The John J. McCloy Program

Staff: Richard K. Betts

The John J. McCloy Program was established in 1985 to honor John J. McCloy and Morris Hadley. The program supports activities at the Council on subjects in which Messrs. McCloy and Hadley held a deep and abiding interest and includes the John J. McCloy Roundtable on Setting the National Security Agenda, which was inaugurated in 1996 and seeks to identify and illuminate new national security questions that may warrant further attention from the Council. Roundtable participants come from both the New York and Washington D.C. regions and comprise an eclectic mix of seasoned and upcoming national security pundits from academia, government, and the private sector. Topics are chosen as the year progresses, which assures timely and relevant discussions. Discussion topics include defense strategies learned from the war in Afghanistan, how the intelligence community has changed since 9/11, and methods of predicting terrorism based on behavioral science. Past topics have included prospects for security cooperation between China and Russia, NATO’s options in the occupation of the Balkans, and new challenges in management of the Defense Department.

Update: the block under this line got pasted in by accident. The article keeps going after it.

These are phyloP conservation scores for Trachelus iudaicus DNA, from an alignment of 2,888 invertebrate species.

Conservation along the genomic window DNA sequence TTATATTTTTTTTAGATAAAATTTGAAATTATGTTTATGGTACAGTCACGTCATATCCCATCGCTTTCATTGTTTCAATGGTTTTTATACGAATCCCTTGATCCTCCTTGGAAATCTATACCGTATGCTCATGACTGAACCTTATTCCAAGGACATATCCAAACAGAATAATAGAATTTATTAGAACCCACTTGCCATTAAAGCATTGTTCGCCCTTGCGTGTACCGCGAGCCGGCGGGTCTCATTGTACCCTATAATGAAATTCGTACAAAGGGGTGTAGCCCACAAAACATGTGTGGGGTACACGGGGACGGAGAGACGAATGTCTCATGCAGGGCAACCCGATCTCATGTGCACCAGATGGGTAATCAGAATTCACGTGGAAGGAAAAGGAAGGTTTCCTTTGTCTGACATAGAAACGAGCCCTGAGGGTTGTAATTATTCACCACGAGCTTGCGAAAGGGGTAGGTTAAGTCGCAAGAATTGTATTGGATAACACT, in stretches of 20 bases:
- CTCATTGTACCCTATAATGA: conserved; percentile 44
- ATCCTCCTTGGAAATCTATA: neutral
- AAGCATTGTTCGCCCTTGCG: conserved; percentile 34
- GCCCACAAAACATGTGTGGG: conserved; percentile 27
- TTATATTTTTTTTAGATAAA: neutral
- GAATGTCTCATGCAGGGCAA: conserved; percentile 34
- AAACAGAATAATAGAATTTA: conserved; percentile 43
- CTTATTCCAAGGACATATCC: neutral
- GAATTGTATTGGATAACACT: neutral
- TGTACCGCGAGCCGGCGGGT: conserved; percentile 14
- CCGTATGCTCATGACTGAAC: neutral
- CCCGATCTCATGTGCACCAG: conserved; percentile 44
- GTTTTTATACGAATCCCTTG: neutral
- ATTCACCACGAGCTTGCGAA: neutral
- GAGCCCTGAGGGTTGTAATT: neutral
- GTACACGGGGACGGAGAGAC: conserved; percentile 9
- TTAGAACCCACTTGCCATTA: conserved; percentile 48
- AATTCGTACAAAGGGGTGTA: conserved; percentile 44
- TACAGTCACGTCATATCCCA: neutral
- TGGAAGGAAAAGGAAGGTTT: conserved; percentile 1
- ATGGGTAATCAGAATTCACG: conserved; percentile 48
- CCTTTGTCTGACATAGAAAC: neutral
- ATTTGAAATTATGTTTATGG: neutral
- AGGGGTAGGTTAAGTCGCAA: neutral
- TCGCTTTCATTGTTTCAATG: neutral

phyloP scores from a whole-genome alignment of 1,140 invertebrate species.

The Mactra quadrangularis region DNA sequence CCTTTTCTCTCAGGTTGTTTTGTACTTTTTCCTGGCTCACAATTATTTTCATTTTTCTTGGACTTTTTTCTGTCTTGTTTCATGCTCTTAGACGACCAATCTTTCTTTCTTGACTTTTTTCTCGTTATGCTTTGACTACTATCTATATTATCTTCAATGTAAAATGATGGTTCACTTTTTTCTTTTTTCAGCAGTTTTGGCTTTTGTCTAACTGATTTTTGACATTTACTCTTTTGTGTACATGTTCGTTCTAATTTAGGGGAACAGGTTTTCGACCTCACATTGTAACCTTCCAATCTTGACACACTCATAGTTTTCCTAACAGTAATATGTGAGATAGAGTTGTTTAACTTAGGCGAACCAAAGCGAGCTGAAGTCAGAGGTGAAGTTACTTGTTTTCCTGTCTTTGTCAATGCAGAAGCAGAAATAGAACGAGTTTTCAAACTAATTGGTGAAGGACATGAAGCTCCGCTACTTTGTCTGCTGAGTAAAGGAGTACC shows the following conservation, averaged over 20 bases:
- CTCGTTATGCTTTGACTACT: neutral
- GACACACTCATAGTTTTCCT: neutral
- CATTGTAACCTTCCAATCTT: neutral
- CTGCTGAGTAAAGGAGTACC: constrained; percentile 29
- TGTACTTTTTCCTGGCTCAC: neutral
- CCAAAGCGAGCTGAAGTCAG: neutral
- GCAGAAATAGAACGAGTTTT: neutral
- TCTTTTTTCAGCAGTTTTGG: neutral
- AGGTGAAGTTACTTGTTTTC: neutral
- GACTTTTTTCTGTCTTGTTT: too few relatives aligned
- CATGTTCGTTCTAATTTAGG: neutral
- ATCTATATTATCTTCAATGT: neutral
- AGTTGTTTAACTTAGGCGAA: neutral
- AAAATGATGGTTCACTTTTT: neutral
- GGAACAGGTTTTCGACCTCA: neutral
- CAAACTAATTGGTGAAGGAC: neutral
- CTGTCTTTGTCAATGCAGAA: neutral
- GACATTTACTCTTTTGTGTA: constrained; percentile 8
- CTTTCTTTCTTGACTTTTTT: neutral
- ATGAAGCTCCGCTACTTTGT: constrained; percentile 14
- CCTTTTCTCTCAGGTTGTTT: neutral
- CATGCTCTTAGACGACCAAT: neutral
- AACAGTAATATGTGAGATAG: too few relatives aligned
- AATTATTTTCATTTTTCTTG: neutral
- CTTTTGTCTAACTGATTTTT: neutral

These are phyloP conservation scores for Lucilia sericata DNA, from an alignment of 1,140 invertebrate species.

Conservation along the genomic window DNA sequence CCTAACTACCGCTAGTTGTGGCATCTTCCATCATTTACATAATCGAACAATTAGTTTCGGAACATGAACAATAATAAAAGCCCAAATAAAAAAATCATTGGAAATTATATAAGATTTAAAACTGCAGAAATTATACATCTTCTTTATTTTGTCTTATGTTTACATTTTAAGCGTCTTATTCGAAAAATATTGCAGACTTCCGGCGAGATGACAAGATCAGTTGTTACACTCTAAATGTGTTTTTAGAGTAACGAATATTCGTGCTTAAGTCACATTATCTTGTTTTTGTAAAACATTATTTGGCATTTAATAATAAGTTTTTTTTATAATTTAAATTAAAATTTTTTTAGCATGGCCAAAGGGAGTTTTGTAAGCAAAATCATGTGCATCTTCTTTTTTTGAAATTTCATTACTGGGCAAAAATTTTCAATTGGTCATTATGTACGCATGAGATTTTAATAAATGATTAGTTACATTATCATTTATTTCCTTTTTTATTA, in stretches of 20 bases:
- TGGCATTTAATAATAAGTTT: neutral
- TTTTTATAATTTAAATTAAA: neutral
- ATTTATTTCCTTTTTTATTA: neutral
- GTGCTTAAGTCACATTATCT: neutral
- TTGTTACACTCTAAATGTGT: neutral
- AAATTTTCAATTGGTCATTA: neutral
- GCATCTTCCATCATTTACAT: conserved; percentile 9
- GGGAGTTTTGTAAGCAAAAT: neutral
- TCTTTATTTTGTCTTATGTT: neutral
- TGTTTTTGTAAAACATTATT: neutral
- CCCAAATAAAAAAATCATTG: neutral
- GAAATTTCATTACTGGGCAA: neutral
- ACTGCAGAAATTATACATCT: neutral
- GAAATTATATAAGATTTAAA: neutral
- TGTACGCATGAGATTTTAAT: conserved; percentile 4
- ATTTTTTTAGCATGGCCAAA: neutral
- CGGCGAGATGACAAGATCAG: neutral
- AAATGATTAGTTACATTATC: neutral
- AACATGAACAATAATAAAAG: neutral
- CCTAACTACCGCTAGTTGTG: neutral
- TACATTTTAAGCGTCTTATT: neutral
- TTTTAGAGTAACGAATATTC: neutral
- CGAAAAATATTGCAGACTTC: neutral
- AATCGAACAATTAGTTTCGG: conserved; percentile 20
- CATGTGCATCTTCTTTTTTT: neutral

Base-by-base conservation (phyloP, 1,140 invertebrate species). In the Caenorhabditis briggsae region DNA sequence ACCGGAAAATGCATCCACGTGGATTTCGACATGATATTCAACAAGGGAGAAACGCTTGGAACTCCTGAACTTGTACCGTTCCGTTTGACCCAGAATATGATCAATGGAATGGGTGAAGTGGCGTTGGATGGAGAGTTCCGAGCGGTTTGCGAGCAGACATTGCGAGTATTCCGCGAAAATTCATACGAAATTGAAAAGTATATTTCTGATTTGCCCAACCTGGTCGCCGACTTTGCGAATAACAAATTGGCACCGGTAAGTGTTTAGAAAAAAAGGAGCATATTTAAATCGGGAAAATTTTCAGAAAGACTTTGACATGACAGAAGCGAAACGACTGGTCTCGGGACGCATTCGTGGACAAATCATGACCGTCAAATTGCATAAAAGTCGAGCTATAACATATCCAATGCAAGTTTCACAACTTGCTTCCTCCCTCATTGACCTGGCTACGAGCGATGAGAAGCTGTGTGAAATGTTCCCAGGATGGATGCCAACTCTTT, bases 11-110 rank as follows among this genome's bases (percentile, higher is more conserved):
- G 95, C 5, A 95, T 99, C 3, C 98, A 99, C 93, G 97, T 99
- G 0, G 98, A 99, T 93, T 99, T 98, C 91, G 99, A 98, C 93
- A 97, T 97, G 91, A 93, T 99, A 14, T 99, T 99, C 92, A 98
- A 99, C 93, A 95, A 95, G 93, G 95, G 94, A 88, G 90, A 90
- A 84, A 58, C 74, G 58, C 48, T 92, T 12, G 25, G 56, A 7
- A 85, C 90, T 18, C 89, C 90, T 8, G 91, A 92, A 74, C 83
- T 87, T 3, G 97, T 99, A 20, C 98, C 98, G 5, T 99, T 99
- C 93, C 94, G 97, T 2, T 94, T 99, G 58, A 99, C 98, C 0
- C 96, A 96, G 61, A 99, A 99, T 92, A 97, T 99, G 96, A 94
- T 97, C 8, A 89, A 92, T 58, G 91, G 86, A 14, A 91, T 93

John J. McCloy and Morris Hadley

John J. McCloy (1895-1995) served as chairman of the Council’s Board of Directors from 1953 to 1970, and subsequently as honorary chairman. He joined the Council in 1939. From 1941 to 1945, Mr. McCloy served as the assistant secretary of war, and from 1947 to 1949, he was the president of the World Bank. He then became the U.S. high commissioner for Germany from 1949 to 1952. He then left government service and became chairman of Chase Manhattan from 1953 to 1960, and chairman of the Ford Foundation from 1958 to 1960.

Morris Hadley, a distinguished New York lawyer, was a partner and close associate of Mr. McCloy at the firm Milbank, Tweed, Hadley and McCloy.

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